i. Zone 8 takes places on the Ryukyu Islands.  This is an archipelago that stretches from the southern tip of Japan down to Taiwan.  If you've heard of Okinawa, then you've heard of one of the most well known Ryukyu islands.  I suggest taking a glance at this article for numerous pretty pictures:

The two websites I linked in the first post have differing interpretations regarding the way the game has weird looking NPCs in this level who don't speak your language.  The first points out that the Ryukyu Islands are the home to several groups of peoples with a distinct culture and history from mainland Japan.  In particular, there are several native languages on the islands which would explain the need for a translation book to talk to them.  The second article believes that the NPCs represent Americans, since Okinawa has a rather well known American military base and some of the NPCs have unusual blonde hair.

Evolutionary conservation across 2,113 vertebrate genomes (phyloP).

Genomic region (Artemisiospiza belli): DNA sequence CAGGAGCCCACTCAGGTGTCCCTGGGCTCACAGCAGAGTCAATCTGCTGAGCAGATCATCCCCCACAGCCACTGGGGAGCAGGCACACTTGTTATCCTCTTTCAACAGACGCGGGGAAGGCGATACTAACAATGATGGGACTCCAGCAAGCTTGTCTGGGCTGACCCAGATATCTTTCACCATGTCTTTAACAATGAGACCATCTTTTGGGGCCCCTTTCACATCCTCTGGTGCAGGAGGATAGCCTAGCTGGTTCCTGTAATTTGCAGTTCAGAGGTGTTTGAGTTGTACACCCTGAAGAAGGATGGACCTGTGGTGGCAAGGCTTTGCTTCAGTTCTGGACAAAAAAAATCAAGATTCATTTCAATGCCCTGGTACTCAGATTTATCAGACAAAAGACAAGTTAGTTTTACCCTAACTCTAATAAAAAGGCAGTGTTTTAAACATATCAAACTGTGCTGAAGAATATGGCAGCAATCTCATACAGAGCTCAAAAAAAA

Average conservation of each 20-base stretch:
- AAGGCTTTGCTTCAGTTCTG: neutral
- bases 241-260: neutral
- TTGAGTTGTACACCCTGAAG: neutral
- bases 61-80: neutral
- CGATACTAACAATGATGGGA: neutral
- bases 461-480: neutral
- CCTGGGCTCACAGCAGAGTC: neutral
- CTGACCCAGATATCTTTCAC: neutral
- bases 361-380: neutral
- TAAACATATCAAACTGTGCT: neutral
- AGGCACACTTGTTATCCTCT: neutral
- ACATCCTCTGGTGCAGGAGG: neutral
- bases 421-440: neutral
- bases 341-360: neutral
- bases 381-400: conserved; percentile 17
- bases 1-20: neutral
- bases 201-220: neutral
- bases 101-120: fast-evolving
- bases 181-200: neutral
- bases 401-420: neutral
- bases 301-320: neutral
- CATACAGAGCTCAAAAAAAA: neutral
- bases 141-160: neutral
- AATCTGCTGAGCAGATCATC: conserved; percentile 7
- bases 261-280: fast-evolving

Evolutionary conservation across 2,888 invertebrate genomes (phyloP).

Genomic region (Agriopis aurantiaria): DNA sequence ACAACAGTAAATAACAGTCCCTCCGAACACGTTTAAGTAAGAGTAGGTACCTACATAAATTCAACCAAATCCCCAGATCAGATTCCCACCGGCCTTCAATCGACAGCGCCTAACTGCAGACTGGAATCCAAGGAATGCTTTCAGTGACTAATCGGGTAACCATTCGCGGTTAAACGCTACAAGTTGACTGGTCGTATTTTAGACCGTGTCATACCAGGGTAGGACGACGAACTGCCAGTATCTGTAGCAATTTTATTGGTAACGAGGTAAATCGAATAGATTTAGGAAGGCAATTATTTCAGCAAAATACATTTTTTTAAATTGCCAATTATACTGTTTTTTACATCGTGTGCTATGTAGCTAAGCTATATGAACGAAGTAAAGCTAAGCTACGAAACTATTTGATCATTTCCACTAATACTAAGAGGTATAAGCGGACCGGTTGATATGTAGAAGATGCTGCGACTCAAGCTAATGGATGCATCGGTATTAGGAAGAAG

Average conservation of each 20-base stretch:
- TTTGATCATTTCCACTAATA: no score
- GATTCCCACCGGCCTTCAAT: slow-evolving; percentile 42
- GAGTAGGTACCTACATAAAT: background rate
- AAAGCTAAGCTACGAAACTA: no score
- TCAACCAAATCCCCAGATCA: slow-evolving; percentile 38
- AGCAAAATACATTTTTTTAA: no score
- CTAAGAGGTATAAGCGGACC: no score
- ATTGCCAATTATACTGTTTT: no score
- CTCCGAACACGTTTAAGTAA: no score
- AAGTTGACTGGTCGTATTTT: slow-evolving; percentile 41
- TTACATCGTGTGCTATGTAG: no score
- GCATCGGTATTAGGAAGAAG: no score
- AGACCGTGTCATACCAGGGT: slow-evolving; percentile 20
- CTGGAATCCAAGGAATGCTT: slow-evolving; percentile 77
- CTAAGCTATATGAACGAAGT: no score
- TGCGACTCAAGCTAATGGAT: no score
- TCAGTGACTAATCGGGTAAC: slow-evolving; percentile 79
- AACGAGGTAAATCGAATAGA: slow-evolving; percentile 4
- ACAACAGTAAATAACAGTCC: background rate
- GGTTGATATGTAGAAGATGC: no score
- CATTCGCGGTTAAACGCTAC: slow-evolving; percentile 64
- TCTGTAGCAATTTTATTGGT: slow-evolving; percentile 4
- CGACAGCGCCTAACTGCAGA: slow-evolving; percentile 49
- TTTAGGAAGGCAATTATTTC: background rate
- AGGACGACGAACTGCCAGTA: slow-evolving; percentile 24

I have no idea, but if you are like me perhaps you'll find that first part interesting.  I never really knew thought about Okinawa other than being a wayward part of Japan whose locals have a particularly healthy lifestyles/genes.  Learning that there was an independent Ryukyu Kingdom that was later incorporated into Japan was an interesting historical tidbit.

ii. What I found really cool though about this level (and completely unrelated to Ryukyu itself) are the Daruma dolls.  This is a toy-like doll without arms and legs that is weighted so that it returns upright when you attempt to knock it over.  Both bosses in this level, along with tons of the regular enemies, are based on them:

From Wikipedia:
A Daruma doll (達磨 daruma) is a hollow, round, Japanese traditional doll modeled after Bodhidharma, the founder of the Zen tradition of Buddhism. These dolls, though typically red and depicting a bearded man (Dharma), vary greatly in color and design depending on region and artist. Though considered a toy by some, Daruma has a design that is rich in symbolism and is regarded more as a talisman of good luck to the Japanese. Daruma dolls are seen as a symbol of perseverance and good luck, making them a popular gift of encouragement. The doll has also been commercialized by many Buddhist temples to use alongside the setting of goals.